>
        </div>
      </li>
      <li>
        <input type="radio" id="carrot" name="wpskin" value="carrot" />
        <label for="carrot">Carrot</label>
      </li>
    </ul>
  </fieldset>
  <input id="wpEditToken" type="hidden" value="token+\" name="wpEditToken" />
  <input type="hidden" value="Special:Preferences" name="title" />
  <button type="submit" value="Save">Save</button>
</form>
Client CSS
li {
  list-style: none;
}

.vectorOptions {
  padding: 0.5rem 2rem;
  background: #eaf3ff;
}

#vector2:not(:checked) ~ .vectorOptions {
  background: #eaecf080;
}
Client JS
const radios = document.querySelectorAll('input[type="radio"]')
const vector2 = document.getElementById('vector2')
const checkbox = document.getElementById('vector')

radios.forEach(radio =>
  radio.onchange = () => checkbox.disabled = !vector2.checked
)

I don't know how this will be integrated on the PHP side yet but it may be complicated. As mentioned earlier, the data model for skins seems strange. For example, the keys are the HTML and the skin names are the values:

HTMLForm API example
{
  "type": "radio",
  "options": {
    "Vector foo (default | <a target='_blank' href=\"/w/index.php?title=Main_Page&amp;useskin=vector\">Preview</a>)": "vector",
    "Eigenvector foo (<a target='_blank' href=\"/w/index.php?title=Main_Page&amp;useskin=eigenvector\">Preview</a>)": "eigenvector",
    "Legacy Vector foo (<a target='_blank' href=\"/w/index.php?title=Main_Page&amp;useskin=legacyVector\">Preview</a>)": "legacyVector",
    "MinervaNeue foo (<a target='_blank' href=\"/w/index.php?title=Main_Page&amp;useskin=minerva\">Preview</a>)": "minerva"
  },
  "section": "rendering/skin"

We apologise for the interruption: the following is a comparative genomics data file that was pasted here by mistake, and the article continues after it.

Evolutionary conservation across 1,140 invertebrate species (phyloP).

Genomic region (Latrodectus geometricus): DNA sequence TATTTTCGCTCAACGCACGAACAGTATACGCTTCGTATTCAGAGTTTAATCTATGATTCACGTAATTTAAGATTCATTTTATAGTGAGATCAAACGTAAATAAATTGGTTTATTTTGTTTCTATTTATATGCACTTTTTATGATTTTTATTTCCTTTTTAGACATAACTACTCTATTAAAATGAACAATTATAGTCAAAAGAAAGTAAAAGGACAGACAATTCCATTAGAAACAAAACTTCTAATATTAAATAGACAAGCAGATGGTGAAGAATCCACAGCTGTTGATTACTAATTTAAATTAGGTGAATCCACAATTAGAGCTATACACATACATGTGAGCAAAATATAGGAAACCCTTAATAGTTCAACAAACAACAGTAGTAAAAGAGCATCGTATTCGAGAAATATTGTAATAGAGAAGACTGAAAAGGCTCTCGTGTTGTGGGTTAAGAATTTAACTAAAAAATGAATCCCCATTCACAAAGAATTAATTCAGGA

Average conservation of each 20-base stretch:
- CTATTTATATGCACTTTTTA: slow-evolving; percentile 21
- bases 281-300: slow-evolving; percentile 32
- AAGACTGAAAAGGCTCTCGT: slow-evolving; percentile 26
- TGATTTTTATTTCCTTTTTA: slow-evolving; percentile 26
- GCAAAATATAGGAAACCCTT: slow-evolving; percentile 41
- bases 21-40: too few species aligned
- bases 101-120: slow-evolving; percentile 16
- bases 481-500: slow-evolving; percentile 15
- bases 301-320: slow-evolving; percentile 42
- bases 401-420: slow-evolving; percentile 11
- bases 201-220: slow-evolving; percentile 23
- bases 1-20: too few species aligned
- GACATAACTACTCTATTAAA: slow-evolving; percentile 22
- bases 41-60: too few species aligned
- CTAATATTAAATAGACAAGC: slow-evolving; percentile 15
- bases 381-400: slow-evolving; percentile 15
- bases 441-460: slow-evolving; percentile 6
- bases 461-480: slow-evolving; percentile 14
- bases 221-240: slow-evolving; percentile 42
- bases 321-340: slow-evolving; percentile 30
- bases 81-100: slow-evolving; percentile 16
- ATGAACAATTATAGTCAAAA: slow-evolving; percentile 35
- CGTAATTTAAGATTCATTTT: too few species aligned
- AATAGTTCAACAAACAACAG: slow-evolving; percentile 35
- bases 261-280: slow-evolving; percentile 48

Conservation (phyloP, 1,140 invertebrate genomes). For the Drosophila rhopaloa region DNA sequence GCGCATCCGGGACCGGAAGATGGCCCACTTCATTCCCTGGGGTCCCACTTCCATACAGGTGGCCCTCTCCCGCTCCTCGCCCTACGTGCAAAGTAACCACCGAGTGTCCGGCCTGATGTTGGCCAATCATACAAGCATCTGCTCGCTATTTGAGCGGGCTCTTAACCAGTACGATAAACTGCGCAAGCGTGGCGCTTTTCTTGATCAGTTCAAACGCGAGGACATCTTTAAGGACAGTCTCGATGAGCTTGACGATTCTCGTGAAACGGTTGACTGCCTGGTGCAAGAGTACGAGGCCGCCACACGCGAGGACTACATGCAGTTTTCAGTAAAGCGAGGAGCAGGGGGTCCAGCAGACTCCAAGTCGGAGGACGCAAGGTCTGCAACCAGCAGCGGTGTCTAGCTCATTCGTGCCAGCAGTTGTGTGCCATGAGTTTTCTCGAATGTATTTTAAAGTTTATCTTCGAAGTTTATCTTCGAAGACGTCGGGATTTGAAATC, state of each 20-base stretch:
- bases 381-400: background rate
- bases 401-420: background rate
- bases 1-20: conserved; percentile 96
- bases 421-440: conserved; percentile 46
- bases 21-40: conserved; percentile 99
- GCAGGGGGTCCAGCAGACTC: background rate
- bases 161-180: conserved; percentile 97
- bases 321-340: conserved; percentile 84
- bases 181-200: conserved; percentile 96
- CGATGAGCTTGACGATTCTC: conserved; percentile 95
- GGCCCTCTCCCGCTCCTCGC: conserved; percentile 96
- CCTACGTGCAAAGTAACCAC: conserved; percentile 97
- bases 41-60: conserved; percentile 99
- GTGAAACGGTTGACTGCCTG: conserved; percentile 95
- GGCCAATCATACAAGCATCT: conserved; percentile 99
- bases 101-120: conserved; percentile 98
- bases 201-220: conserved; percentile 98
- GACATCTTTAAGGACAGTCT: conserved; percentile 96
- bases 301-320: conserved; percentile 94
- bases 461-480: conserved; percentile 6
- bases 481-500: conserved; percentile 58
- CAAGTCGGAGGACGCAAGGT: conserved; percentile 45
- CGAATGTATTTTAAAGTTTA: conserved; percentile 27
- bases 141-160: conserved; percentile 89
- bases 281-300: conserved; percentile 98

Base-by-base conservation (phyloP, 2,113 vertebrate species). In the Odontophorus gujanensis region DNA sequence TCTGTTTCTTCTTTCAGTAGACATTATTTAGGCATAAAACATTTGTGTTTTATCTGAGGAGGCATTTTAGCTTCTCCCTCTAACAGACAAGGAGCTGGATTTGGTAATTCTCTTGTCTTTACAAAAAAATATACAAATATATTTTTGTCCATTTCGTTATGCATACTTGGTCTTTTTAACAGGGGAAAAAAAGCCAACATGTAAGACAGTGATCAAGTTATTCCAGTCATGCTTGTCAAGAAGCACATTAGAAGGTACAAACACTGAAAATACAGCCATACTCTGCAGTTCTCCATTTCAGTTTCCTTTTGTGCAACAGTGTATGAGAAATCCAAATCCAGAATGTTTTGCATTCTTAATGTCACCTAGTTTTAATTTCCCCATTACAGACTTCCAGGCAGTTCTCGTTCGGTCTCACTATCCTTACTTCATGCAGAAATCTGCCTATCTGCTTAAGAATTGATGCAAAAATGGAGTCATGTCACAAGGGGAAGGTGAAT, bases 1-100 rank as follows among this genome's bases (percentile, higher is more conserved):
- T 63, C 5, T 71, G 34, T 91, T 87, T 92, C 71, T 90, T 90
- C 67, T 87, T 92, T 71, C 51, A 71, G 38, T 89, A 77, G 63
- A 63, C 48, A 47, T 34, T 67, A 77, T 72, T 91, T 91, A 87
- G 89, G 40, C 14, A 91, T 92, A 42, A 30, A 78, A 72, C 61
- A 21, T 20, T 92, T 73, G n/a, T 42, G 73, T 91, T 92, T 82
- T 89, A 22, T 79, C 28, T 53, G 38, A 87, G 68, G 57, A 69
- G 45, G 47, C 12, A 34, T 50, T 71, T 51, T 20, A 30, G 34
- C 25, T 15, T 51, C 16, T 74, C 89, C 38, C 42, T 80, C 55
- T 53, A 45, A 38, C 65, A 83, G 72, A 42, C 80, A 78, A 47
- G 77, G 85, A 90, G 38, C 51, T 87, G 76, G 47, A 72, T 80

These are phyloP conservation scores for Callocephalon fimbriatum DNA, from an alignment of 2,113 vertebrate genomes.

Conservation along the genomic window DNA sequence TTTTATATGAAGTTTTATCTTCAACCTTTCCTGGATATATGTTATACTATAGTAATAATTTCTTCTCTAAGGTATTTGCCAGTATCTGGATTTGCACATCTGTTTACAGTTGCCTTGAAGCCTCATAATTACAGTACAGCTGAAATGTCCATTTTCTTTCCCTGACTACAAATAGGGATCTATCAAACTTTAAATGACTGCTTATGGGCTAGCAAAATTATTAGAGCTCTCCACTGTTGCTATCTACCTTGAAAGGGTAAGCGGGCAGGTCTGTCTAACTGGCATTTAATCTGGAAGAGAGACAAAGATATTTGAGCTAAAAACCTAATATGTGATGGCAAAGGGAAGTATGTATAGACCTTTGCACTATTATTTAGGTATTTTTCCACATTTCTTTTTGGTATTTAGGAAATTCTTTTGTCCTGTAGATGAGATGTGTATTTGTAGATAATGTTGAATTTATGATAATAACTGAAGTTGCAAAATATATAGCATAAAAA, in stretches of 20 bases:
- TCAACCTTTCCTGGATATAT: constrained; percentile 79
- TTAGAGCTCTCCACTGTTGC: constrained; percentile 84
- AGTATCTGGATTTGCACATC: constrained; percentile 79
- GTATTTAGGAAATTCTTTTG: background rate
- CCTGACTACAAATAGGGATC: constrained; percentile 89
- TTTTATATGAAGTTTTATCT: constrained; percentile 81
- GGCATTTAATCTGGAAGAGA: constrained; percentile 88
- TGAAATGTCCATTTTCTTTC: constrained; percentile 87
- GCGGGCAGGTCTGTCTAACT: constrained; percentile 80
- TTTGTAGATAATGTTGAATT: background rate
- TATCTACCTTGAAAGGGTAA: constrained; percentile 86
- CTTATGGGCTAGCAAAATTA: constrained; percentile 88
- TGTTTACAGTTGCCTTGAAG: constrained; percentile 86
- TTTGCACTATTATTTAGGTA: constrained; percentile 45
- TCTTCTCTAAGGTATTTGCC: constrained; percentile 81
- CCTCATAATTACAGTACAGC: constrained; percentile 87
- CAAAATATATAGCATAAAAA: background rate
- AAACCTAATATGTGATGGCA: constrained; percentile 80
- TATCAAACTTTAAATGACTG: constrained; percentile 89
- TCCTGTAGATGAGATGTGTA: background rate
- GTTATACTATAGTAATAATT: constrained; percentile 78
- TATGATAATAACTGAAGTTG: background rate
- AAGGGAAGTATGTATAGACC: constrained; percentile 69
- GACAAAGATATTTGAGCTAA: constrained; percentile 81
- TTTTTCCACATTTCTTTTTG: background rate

}

For the server experience, there shouldn't be any changes needed but I haven't looked into how the client handoff works yet.


I've revised my local patch to use 'vector' for legacy mode and 'vector2' for master per @Jdlrobson's recommendation. Alternative naming to "vector2" is welcome but this seemed the least surprising to me, albeit boring. Oh well.

Summary: The client changes are going to be challenging to write well, avoid regressions, and to get merged. I think the client changes, at least as I envision them, are dangerous and add significant technical debt. I'm happy to be shown otherwise but I don't see how to avoid these concerns practically using the preexisting architecture. Therefore, I recommend no client changes be made.

Adding a second skin

Regardless of whether client changes are made or not, skin.json will need to be revised to add "vector2" keys and update the now legacy Vector naming. Something like:

skin.json
"descriptionmsg": {
  "vector": "vector-skin-desc",
  "vector2": "vector2-skin-desc"
},
"namemsg": "skinname-vector2",
"ConfigRegistry": {
  "vector": "GlobalVarConfig::newInstance",
  "vector2": "GlobalVarConfig::newInstance"
},
"ValidSkinNames": {
  "vector": "LegacyVector",
  "vector2": "Vector"
},

I'm unsure what other places will need to be updated but it will probably be easiest to look to Timeless skin name usages as a reference.

Rollout

Changing skin.json has effect for all projects and all wikis. That is, there's no rollout. As soon as master is deployed, skin.json changes will be live regardless of whether any new features are actually available for the community to use. If this is correct, I think there are a few options:

  1. Make the change but defer skinname-vector and vector-skin-desc messaging updates by adding new initially unused keys, then use wgSkipSkins to hide vector2 everywhere. When new functionality is available, swap out skinname-vector and vector-skin-desc for the new keys and globally remove vector2 from wgSkipSkins. Note that the wgSkipSkins changes cannot be deployed selectively since that would cause the "Legacy Vector" option to be shown without the modern Vector alternative.
  2. Defer skin.json changes until new functionality is actually available.
  3. It may be possible to omit the vector2 addition to ValidSkinNames until new functionality is actually available. However, I'm unsure if adding a new skin but not registering it as a ValidSkinName is formally supported or not as I believe SkinFactory uses this field.

The effect of any option will globally enable the new Vector skin for all projects and all wikis so far as I know. There's still no selective rollout for any option. It's more about scheduling on / off.

Option #1 makes the most sense to me. I think it's lower risk than #2 since we can test changes in prod, and also #3 since that configuration may be unsupported. I think that having the skin available in a standard way from the beginning will also improve the development experience.